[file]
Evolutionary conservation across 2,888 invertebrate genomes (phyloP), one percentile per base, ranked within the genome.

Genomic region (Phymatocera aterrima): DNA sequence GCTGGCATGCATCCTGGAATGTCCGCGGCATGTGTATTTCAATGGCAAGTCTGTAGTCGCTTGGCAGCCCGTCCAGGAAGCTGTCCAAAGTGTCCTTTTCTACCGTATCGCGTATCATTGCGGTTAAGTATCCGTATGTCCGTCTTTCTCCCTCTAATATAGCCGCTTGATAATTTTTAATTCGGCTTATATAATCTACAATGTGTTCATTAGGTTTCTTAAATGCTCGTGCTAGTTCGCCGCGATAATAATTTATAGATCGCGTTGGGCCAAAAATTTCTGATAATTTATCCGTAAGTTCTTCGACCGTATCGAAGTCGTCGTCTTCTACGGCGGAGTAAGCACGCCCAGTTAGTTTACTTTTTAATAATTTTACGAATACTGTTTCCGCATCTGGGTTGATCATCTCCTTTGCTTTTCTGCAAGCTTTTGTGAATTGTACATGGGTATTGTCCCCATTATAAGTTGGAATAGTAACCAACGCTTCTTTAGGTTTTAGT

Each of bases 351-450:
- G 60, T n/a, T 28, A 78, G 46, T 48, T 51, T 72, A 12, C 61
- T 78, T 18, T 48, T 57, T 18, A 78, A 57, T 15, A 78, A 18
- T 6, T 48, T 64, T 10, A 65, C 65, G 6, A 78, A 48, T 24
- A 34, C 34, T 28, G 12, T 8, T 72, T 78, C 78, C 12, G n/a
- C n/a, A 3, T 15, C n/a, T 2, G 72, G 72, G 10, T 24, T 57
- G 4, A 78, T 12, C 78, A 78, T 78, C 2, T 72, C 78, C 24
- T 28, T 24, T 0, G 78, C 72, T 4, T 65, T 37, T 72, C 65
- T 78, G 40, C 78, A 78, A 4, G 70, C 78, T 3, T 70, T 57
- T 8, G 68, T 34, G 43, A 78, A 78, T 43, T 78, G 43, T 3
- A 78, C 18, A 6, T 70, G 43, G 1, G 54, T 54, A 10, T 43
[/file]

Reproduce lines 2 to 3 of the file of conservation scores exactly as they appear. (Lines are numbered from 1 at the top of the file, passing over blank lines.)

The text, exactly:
Genomic region (Phymatocera aterrima): DNA sequence GCTGGCATGCATCCTGGAATGTCCGCGGCATGTGTATTTCAATGGCAAGTCTGTAGTCGCTTGGCAGCCCGTCCAGGAAGCTGTCCAAAGTGTCCTTTTCTACCGTATCGCGTATCATTGCGGTTAAGTATCCGTATGTCCGTCTTTCTCCCTCTAATATAGCCGCTTGATAATTTTTAATTCGGCTTATATAATCTACAATGTGTTCATTAGGTTTCTTAAATGCTCGTGCTAGTTCGCCGCGATAATAATTTATAGATCGCGTTGGGCCAAAAATTTCTGATAATTTATCCGTAAGTTCTTCGACCGTATCGAAGTCGTCGTCTTCTACGGCGGAGTAAGCACGCCCAGTTAGTTTACTTTTTAATAATTTTACGAATACTGTTTCCGCATCTGGGTTGATCATCTCCTTTGCTTTTCTGCAAGCTTTTGTGAATTGTACATGGGTATTGTCCCCATTATAAGTTGGAATAGTAACCAACGCTTCTTTAGGTTTTAGT

Each of bases 351-450: